Chewing gum, change, and other deadly things in your purse

February 20th, 2010

Yup; two pieces of a certain kind of chewing gum could be fatal to your dog. You’d think that something this dangerous to your family would be sold from behind the counter at a pharmacy, or with a great big warning sticker. But it’s not. And I’ll bet that 2/3rds of the women reading this have such a product in their purse right now. If your dogs should snoop into that, there could be trouble.

Xylitol is a sugar substitute that appears quite safe for people, but can be dangerous or fatal to dogs. It can cause a dangerous drop in blood sugar, which can result in seizures, coma, and liver failure. This is serious, bad stuff, and yet it looks so innocent. Please, keep your purse away from your dog if you chew gums sweetened with xylitol.

What else lurks in your purse? Over-the-counter medications or prescription medications. A surprising number of calls come in each year where people were poised to take their own medication, set it up on a counter or table, and while they were getting some water or taking a phone call the dog (occasionally the cat) gets the medication. Sometimes, this is not a big deal, but some medications are potentially disastrous for your pet. Also, putting a prescription bottle on the nightstand and leaving it there with a young dog in the house seems to be the equivalent of leaving a squeaky toy there; young dogs love to chew open the vial and get into the pills (never mind that if you HAVE to pill your dog or cat, it can be a three-ringed circus of frustration).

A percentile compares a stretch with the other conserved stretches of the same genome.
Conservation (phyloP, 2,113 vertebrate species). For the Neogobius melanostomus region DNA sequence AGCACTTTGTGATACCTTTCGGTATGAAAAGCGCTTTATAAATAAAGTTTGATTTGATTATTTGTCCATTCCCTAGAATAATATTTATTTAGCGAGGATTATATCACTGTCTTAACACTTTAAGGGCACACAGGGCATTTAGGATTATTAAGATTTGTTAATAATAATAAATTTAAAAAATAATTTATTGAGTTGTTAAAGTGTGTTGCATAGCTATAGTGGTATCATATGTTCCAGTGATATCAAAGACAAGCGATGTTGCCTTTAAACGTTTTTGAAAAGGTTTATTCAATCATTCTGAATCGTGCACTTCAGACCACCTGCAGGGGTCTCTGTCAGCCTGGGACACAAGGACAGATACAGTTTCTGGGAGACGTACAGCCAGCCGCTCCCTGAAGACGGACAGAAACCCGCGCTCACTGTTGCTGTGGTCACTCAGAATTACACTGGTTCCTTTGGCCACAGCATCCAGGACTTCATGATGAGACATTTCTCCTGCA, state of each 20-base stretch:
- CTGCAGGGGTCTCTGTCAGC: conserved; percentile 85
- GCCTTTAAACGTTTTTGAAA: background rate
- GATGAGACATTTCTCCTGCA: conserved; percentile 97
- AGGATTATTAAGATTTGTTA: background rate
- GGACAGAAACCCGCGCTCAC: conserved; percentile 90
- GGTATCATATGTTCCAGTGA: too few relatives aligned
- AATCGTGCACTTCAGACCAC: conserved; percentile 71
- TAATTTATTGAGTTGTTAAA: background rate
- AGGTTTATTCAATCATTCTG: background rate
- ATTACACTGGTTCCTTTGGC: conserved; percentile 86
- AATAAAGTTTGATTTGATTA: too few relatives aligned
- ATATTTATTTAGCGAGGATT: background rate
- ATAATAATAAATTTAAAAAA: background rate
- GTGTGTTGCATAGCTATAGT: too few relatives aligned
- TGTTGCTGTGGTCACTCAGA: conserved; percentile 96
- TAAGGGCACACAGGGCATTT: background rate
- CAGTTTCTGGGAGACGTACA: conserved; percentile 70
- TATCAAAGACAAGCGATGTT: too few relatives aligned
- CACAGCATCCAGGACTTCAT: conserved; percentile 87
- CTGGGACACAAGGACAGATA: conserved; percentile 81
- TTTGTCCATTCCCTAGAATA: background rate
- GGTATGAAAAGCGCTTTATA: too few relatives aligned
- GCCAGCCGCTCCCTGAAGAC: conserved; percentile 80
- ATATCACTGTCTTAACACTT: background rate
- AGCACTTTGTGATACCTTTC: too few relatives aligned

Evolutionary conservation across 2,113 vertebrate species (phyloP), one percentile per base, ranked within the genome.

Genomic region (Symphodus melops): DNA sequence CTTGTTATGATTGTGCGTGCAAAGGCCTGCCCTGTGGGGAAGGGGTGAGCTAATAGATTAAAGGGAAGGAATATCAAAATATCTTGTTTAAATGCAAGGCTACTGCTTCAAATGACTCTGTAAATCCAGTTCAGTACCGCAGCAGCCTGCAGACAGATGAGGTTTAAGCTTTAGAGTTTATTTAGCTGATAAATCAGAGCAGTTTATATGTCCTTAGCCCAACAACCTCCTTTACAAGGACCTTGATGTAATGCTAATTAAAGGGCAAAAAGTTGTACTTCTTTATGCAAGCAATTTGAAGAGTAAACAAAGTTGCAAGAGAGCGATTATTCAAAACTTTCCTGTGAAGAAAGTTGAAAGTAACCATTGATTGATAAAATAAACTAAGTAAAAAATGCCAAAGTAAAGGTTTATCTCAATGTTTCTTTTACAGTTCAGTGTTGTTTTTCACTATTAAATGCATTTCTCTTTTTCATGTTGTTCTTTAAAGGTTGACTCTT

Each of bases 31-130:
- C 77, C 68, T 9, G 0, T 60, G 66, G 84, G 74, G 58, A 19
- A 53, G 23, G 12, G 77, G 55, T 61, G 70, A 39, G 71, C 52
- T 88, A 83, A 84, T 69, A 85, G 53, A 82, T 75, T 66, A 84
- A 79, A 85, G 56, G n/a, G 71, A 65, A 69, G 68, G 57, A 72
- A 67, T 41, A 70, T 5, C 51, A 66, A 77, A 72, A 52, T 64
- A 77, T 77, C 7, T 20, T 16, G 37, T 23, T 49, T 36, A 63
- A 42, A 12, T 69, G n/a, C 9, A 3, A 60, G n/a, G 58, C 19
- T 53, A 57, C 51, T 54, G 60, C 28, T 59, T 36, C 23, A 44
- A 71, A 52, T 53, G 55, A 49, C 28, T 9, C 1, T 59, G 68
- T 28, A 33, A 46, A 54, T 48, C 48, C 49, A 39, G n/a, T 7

Oh—pennies. That’s right, pennies. Since 1983, pennies are largely made of zinc instead of copper, and zinc dissolved in stomach acid to become a toxic compound in dogs. I saw a number of these while I was a surgery tech at Penn while in veterinary school and saw one as a brand new graduate in 1990 when a Yorkie ate 42 cents in change, including two pennies. Zinc toxicity produces dangerous, sudden loss of blood (the blood cells break up inside the circulatory system); luckily, said Yorkie was saved through good luck, surgical removal of the coins, and good care.

Dogs are always looking for a chance to explore things, to see if chewing and swallowing stuff is as fun as they think—keep your pet safer from the dangers of your purse, and save yourself some anxiety, too.

http://www.snopes.com/critters/crusader/xylitol.asp

http://www.merckvetmanual.com/mvm/index.jsp?cfile=htm/bc/214100.htm

Welcome Back

February 6th, 2010

To me.  In 2006, I left full-time practice at Bridgewater Veterinary Hospital for a teaching position at Penn Vet in a new program focused on the plight of homeless animals in shelters.  I stopped all clinical work at the practice in 2009, to focus on some new programs in development at Penn.  It’s not as though I haven’t been busy, it’s just that I had to take some time away for the new program under my direction at the vet school.

My job at Penn is to teach spay and castration techniques to the students, and we do this in shelters and also at the Ryan teaching hospital.  So far, I’ve had the pleasure of working  with dozens of interns and surgeons, and over 450 vet students.  We have surgically sterilized thousands of pets, which has been a huge help to the shelters coordinating with Penn.  I also teach classes on the subject of animal sheltering, free-roaming cat issues, and diseases of particular concern to shelters and rescue groups.

The students also bring their own pets to me for veterinary care, so my clinical work has continued.  I like this clinical role, as I get to know the students and their pets just a bit better than I would in the classroom or operating room.

At the urging of several friends and associates, I have returned to clinical practice at Bridgewater, working two shifts each week.  My time in the office should allow me to do more of the things I enjoy—seeing pets and their families.  I’m re-energized to be back, and looking forward to seeing some of you in the office soon.